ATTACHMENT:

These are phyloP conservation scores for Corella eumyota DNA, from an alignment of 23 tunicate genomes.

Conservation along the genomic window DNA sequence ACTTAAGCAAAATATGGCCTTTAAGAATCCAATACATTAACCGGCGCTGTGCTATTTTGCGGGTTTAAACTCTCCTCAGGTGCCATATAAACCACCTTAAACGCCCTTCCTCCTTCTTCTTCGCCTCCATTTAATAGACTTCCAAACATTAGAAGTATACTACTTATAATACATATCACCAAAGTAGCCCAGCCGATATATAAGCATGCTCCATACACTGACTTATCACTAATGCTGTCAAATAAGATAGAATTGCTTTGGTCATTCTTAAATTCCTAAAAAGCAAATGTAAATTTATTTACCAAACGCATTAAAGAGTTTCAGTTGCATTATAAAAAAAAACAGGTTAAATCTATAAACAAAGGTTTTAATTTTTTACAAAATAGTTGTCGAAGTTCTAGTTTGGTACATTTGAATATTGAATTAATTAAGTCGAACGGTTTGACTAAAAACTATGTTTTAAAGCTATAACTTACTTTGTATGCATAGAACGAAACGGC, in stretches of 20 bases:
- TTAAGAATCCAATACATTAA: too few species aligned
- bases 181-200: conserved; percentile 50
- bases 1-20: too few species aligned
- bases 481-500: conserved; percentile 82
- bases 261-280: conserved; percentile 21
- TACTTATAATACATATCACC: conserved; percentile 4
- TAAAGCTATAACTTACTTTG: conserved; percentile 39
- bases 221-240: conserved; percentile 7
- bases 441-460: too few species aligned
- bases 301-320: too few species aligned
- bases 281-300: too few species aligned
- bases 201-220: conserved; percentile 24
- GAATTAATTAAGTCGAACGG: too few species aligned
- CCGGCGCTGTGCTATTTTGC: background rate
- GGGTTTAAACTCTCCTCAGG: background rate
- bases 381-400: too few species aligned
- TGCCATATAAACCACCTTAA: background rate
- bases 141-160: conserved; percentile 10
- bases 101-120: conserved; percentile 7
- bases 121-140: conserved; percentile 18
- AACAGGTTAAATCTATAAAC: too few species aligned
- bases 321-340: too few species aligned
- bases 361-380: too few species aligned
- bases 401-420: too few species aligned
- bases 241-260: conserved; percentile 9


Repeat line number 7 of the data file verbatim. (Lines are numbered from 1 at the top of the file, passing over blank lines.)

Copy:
- bases 261-280: conserved; percentile 21